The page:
Concertgoers carry an injured person from the Route 91 Harvest festival after a gunman opened fire on the crowd Sunday night in Las Vegas. (David Becker/Getty Images)

It's become tragically predictable and almost formulaic at this point: Democrats, frustrated by past inaction after mass shootings, offer a slightly bolder reaction to the newest one.

First it was President Barack Obama encouraging us to “politicize” a 2015 shooting in Oregon. Then it was Democrats shunning the usual “thoughts and prayers” rhetoric. Today, after an unprecedented tragedy in Las Vegas, it's Sen. Chris Murphy (D-Conn.) telling Congress to “get off its ass and do something,” and it's Rep. Seth Moulton (D-Mass.) refusing to take part in a moment of silence.

Former astronaut Mark Kelly, husband of former congresswoman Gabrielle Giffords (D-Ariz.), said on Oct. 2 that "thoughts and prayers" from the White House and Congress "aren't going to stop the next shooting." (The Washington Post)

It's part exasperation, and it's part recognition that the old methods just haven't worked. It's also very likely in vain.

There is arguably no issue on which the two sides of the American political debate simply don't understand or empathize with one another more than guns. Democrats see the latest mass shooting and simply cannot understand how Republicans wouldn't want to pass a bill. Republicans see Democrats as demonizing the weapon rather than the perpetrator and trying to exploit tragedy to roll back a constitutional freedom that they don't like.

A major reason this stalemate will continue is that Republicans control both chambers of Congress and the presidency. These efforts failed when President Obama was in office and Democrats had some control of Congress, and it's very, very unlikely that will change now. In addition, if Congress wasn't spurred to action by 20 first-graders being massacred in Connecticut or the last time we had a new “worst mass shooting in modern U.S. history” in 2016, will 58 deaths in Las Vegas really change things?

As active shooter incidents become more common and more deadly, here's how President Trump has responded to two that unfolded under his presidency. (Jenny Starrs/The Washington Post)

But perhaps the biggest reason it won't is that the two sides don't even agree on the fundamentals. Democrats are fond of pointing out that 8 in 10 or 9 in 10 Americans favor expanded background checks for gun purchases. That's true, but it also masks another important reality: Republicans just don't think legislation is the answer, period.

In June 2016, Quinnipiac University asked whether people supported a ban on “assault weapons” — a.k.a. semiautomatic ones. About 6 in 10 Americans (59 percent) supported it, including 4 in 10 Republicans (40 percent). But when the pollster asked whether such a ban would be effective in reducing gun violence, Americans actually disagreed by a small margin, 49-47. Just 24 percent of Republicans thought it would be effective, while 70 percent said it wouldn't.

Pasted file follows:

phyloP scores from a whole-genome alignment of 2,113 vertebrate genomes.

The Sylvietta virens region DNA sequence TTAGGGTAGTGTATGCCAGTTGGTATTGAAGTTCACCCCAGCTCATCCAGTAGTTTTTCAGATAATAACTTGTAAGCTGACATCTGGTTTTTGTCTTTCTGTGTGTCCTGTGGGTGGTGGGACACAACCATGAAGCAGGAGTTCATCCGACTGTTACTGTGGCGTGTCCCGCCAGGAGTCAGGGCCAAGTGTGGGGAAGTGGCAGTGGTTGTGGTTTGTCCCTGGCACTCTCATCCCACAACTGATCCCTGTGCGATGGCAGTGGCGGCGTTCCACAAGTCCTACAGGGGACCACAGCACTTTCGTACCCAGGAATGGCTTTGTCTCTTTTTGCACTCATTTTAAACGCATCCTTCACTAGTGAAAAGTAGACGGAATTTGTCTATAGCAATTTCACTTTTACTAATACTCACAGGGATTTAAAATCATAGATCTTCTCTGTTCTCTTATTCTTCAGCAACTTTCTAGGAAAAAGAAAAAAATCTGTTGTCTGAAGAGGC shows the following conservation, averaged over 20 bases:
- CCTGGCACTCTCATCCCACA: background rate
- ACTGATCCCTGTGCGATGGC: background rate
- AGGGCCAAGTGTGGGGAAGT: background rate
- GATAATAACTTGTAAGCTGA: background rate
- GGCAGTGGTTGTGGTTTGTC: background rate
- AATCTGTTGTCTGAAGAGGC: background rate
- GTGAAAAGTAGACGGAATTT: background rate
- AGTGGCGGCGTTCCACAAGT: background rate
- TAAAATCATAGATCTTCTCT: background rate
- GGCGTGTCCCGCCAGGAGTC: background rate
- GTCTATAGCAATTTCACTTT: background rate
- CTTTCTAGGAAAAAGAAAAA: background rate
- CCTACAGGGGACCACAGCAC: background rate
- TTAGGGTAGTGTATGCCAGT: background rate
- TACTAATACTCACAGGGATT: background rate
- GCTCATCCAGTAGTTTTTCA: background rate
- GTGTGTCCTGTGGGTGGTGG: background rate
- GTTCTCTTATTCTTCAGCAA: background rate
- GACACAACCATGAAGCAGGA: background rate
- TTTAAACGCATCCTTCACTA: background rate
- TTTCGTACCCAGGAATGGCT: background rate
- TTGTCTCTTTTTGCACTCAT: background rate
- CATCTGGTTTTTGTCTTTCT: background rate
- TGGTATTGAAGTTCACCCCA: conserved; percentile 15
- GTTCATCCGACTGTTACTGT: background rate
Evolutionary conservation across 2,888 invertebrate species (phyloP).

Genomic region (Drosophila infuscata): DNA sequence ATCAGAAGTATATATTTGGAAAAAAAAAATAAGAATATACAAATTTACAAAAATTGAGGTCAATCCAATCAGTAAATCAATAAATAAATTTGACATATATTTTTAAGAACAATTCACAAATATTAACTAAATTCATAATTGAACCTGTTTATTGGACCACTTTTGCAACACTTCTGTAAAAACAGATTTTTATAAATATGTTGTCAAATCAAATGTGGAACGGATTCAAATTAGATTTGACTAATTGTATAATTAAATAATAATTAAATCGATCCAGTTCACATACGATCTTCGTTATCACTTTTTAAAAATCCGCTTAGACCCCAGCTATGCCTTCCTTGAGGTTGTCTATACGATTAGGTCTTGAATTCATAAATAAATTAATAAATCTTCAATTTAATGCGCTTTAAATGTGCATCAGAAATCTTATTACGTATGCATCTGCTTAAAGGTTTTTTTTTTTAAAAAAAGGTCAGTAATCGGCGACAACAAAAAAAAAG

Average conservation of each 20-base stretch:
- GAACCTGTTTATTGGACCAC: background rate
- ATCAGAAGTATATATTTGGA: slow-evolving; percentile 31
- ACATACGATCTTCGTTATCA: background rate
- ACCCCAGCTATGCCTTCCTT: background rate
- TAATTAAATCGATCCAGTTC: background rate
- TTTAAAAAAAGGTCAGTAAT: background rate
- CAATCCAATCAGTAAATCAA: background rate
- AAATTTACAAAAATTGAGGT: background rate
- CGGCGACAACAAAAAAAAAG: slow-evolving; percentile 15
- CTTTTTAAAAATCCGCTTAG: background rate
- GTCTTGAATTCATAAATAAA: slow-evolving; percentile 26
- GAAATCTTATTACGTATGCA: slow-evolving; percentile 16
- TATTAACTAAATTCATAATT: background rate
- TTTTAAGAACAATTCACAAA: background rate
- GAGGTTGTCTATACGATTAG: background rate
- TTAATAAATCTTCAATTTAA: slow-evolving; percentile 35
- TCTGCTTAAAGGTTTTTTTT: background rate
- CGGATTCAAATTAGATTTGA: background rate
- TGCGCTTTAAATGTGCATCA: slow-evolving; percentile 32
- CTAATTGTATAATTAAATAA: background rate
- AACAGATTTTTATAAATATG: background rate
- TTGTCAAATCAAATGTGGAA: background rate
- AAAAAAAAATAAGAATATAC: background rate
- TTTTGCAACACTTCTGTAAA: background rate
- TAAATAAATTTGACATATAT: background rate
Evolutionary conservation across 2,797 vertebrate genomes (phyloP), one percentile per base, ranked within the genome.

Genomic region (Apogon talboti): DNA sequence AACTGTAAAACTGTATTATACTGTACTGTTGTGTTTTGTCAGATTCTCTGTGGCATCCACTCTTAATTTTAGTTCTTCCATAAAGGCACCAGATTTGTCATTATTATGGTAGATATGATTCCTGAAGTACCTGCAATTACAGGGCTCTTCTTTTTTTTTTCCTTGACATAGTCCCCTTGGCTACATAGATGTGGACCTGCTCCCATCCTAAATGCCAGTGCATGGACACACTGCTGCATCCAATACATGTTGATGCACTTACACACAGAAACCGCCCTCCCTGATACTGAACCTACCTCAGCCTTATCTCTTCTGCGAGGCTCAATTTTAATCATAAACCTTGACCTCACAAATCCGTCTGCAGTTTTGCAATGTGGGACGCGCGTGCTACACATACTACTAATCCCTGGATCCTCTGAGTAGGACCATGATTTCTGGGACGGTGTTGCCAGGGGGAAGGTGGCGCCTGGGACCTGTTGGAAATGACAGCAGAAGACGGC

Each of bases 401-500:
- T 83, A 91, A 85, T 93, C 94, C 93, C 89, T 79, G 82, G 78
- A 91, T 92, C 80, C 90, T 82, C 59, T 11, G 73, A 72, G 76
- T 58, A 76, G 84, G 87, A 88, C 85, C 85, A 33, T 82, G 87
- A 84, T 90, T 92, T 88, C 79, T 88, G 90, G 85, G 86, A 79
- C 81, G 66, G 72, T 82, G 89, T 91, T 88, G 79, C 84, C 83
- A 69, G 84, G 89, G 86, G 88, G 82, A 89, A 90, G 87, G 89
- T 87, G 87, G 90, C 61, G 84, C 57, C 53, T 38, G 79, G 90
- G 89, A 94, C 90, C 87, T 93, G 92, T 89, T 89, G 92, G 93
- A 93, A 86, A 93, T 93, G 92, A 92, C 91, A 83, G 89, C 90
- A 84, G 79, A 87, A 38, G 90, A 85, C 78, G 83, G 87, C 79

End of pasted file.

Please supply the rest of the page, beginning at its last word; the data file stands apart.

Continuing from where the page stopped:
The story was similar on background checks: While 93 percent of all people and 90 percent of Republicans said they supported background checks for all gun purchases, only 62 percent overall and 42 percent of Republicans thought it would actually reduce gun violence. A majority of Republicans (53 percent) again felt it wouldn't help at all.


And in fact, multiple polls have shown a large percentage of Americans think the answer is more guns, not fewer. A Washington Post-ABC News poll that same month showed that 54 percent would encourage more people to carry guns legally for self-defense. Just 42 percent discouraged it.

A December 2015 Post-ABC poll showed something similar: 47 percent thought more people legally carrying guns was the answer to stopping terrorism, while 42 percent preferred stricter gun laws. And an October 2015 Gallup poll showed 56 percent thought we'd be safer with more concealed weapons, while just 41 percent think we'd be less safe.


There may be some gun-control measures that could gain substantial public support after Las Vegas, up to and including background checks, magazine limits and an assault weapons ban. (It's worth noting that we are still awaiting word on the shooter's arsenal — including whether the guns were purchased legally.) But half of America simply doesn't see these things as addressing the problem, and that creates almost no impetus for action — especially within the all-important Republican Party. And if you don't think these address the problem, you're more likely to believe specific proposals overreach into “gun grabs.”

Another mass shooting — even the worst in modern U.S. history — is unlikely to change anything when it comes to that fundamental disconnect. Once again, one side won't see legislation as the answer, and once again, the other side will be apoplectic that the other won't help rein in the weapons being used to slaughter their fellow Americans.

Sen. Tim Kaine (D-Va.) said on Oct. 2 that "Congress is doing the bidding" of the National Rifle Association and gun manufacturers instead of legislating on gun control. (Libby Casey,Ashleigh Joplin/The Washington Post)